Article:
Tooth Grinding

Night time tooth grinding (also known as Bruxism) is not really quiet. In many cases, it can be so loud that it can wake a sleeping partner!

The reason we call it ‘quiet’ is that it is rarely diagnosed by dentists and rarely observed by the patient experiencing it (unless that sleeping partner tells him or her).  However,  it is remarkably common, certainly in our stressed out culture and society. 

So why is it important, aside from waking other people up?

Bruxism is a (para) functional activity that occurs subconsciously at night when the individual is asleep. He or she grinds their teeth against each other by moving the lower jaw sideways with the teeth in hard contact. The pressures exerted by the jaw muscles during this subconscious state during sleep are far greater than people normally apply in a normal waking state.

Dental enamel is a very hard material (a bit like ivory). However, when it rubs against itself it will wear down . It is like rubbing two diamonds against each other.

  • The human dentition develops with the different teeth  having different functions:
  • The upper front incisors are shovel shaped  ( like rabbits)  and are designed for ‘cutting’.
  • The side canine teeth come through with pointy tips ( like in cats and dogs) are designed for ‘tearing’.
  • The side/ back premolar and molar teeth  are block shaped with flat surfaces ( as in cows and horses) and are designed for chewing and crunching.
  • However in humans, the canine teeth have a very important additional function: they protect all the other teeth, particularly the front ones (incisors), from contact  during sideways movement . As the lower jaw moves sideways, with the teeth ‘in contact’  (as they are in night time grinders) , the upper and lower canines ride up  onto each other’s points and in doing so, ‘separate ‘ all the other teeth….. so they  do not touch.

In the case of bruxers, these canine tips wear each other down until the canines flatten out. By that time, other teeth, particularly the upper and lower front incisors start to rub against each other. The result is that these teeth start to chip at their edges , wear down at an accelerated rate and so become shorter and shorter. In other words… this is a ‘self-destructive’ habit ! Tooth enamel will not grow back even if the habit ceases. So the net result is a loss of tooth enamel until the softer underlying tooth dentine material is exposed and that wears even faster.

As this happens ‘over time’  the appearance of very flat, short  teeth with uneven or perhaps, chipped edges  and the biting surfaces all in a straight line is very ageing!

Why are some people habitual bruxers and some not?

We don’t really know for sure. Many causes have been implied (a bad bite, missing teeth, stress itself, sleeping disorders etc). There is a strong suspicion that there may be a significant genetic predisposition with many people (i.e. a relative in the family, father, mother, grandparent) also has the habit. Certainly stress, irrespective of whether it is work or personal, acts a ‘trigger’  in those individuals that have the predisposition. I certainly see a lot of City based patients of all ages and that includes people in their 20s, who  show signs of excessive tooth wear; and many of these people are in high pressure jobs.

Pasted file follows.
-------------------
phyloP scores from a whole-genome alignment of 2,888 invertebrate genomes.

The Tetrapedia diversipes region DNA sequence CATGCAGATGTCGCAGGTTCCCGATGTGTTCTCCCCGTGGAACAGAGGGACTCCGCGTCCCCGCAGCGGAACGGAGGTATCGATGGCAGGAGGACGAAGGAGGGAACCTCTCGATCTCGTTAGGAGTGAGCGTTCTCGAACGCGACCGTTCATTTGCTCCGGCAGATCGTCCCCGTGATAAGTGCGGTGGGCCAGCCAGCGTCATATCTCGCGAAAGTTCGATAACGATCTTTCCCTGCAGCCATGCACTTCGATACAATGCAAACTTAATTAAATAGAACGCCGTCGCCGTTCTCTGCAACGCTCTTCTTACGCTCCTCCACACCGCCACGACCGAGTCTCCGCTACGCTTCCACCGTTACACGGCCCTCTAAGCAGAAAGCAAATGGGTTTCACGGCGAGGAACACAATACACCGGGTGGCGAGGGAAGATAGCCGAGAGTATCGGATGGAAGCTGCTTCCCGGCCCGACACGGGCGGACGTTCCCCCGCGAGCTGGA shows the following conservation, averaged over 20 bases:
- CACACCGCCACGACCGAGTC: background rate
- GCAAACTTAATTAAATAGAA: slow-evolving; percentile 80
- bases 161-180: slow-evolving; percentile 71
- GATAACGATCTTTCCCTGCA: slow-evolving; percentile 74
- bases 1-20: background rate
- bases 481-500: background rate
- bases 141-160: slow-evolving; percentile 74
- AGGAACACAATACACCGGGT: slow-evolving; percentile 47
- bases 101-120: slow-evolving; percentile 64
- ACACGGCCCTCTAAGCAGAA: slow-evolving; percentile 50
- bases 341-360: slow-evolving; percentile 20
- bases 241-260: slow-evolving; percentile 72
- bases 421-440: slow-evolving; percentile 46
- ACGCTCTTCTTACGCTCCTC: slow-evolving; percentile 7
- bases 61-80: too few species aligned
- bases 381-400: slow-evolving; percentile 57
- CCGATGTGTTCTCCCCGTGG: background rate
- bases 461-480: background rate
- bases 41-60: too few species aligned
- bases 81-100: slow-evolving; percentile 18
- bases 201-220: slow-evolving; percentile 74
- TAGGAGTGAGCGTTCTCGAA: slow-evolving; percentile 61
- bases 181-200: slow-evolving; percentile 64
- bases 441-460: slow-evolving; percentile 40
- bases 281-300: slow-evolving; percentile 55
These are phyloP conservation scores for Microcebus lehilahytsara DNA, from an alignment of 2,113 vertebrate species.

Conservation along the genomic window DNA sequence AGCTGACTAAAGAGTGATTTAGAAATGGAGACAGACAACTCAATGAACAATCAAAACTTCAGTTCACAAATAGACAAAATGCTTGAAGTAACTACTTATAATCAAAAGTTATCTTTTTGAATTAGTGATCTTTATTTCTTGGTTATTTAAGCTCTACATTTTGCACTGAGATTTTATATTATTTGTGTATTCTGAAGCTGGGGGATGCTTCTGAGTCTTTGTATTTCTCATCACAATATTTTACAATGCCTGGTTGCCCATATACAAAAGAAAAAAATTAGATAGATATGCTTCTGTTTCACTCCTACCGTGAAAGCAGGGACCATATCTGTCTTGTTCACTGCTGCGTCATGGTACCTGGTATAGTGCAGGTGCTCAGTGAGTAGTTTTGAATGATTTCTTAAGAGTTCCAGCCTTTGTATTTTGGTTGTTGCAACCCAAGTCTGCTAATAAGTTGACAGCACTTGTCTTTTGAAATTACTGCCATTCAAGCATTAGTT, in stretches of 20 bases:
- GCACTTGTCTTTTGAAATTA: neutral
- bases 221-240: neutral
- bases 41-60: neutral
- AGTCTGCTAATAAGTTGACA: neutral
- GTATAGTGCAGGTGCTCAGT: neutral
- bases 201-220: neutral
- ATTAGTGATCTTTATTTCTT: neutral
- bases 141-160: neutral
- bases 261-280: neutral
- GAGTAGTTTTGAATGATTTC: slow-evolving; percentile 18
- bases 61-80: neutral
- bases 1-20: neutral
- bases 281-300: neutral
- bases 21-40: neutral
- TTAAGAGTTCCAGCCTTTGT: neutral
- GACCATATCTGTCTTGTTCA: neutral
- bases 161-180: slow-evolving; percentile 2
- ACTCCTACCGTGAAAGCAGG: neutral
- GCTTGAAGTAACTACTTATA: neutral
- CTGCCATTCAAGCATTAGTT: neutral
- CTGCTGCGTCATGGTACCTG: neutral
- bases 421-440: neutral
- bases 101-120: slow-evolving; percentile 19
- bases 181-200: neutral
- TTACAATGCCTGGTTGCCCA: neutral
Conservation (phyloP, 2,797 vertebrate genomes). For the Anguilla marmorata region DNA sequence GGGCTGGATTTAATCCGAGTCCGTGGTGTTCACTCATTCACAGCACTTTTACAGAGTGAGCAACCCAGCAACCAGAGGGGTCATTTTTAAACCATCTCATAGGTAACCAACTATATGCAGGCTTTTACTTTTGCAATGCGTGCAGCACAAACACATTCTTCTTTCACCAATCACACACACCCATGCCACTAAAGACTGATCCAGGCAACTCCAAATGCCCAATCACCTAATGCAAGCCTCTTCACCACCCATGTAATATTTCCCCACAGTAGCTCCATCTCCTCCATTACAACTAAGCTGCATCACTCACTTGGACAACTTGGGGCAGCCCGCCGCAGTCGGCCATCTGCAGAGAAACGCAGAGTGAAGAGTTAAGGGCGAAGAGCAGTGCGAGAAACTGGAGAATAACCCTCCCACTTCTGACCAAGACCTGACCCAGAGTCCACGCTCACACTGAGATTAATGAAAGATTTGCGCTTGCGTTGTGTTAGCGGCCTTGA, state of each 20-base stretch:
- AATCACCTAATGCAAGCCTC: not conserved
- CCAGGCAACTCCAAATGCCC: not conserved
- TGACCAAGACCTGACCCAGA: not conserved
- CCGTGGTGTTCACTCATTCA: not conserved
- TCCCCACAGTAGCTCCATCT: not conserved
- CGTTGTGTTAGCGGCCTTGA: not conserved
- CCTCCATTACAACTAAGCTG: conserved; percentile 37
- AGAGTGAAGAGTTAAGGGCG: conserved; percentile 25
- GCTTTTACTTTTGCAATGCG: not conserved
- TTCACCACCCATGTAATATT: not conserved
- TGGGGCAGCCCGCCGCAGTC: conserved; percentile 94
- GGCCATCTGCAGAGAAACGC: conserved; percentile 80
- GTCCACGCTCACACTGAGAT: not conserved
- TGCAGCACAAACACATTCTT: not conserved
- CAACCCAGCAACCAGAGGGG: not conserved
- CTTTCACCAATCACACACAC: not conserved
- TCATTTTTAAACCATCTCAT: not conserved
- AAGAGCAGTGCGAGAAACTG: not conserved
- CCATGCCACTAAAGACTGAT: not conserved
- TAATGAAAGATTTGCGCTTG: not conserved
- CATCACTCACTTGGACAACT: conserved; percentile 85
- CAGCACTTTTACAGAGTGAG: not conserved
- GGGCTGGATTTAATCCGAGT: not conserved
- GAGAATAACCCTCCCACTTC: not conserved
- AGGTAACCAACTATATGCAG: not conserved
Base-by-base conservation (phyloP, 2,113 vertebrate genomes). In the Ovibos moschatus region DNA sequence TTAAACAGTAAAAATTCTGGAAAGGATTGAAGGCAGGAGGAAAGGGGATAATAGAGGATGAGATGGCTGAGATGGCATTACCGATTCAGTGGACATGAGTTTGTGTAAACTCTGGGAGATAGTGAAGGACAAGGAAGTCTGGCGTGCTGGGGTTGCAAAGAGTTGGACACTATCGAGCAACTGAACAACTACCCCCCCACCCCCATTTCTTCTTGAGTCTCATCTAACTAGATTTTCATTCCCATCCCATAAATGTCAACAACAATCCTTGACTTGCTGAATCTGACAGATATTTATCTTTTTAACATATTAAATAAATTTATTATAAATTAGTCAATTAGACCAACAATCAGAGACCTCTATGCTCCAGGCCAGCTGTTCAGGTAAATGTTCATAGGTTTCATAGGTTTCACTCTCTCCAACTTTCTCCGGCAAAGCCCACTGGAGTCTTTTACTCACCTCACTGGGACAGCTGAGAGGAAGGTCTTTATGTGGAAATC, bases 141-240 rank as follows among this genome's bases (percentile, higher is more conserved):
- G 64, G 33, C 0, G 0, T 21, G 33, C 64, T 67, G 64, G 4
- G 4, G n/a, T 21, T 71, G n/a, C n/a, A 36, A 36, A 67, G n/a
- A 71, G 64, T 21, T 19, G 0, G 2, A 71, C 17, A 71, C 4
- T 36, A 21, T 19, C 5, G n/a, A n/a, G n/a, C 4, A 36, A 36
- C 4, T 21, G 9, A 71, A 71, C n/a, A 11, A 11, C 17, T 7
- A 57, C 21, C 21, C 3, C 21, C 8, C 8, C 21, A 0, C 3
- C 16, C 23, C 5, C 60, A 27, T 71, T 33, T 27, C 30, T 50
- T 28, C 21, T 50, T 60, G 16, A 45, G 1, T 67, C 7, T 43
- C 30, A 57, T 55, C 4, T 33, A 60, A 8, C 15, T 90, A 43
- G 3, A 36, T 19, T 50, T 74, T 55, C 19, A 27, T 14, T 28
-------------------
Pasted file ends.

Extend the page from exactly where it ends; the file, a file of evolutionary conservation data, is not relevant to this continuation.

The real problem is ‘recognising’ this disorder in that it occurs over a period of time , it is usually painless and people don’t notice the visual,  physical changes to the teeth (simply because they do happen gradually). Occasionally a severe bruxer may experience tension , soreness or tightness of the ‘chewing’ muscles upon waking… because these muscles have been ‘running a marathon’ during the night (damaging the teeth as they do it).

Most of the old ‘common ‘ dental diseases are well known, curable and preventable: decay and gum disease . Excessive tooth wear is very often ‘missed’ and so progresses unwittingly  until it actually becomes quite extreme, usually in middle age but often even in early adulthood. Recognised early it can be prevented; recognised late –  it can be treated!

 How to recognise bruxism in yourself and what can be done?

  • Are your front tooth edges chipped or wearing down unevenly?
  • Do you think the teeth are shorter than they were when you were a late teenager or young adult?
  • Are the canines ( particularly the upper ones) flat and have ‘lost’ their pointy tips? When you consciously grind sideways ( with your teeth gently ‘in contact) , do the upper and lower front teeth touch each other?

Many London dentists, if they recognise the signs of bruxing will simply inform the patients and tell them that they can make them a plastic night-time mouth guard, so the patients grinds enamel to plastic instead of enamel to enamel.

There is one major problem with this therapy: as tooth grinding is painless, very few people want to go to bed with what is essentially a denture (over their teeth). It is not exactly that comfortable and  let alone ‘sexy’. So the mouth guard doesn’t do much good when it is gathering dust on the bedside table.

The logical alternative, going back to the function of those canine teeth …. is to replace the worn-down canine tips (in a tooth colour-matched material) and so restore their protective function. That deals with the functional problem and will stop it from getting worse. If so much wear has already occurred that there is an aesthetic problem that the patient wishes to correct, then usually some form of veneering of the short, worn teeth is indicated to restore their length and so … their ‘youth’.

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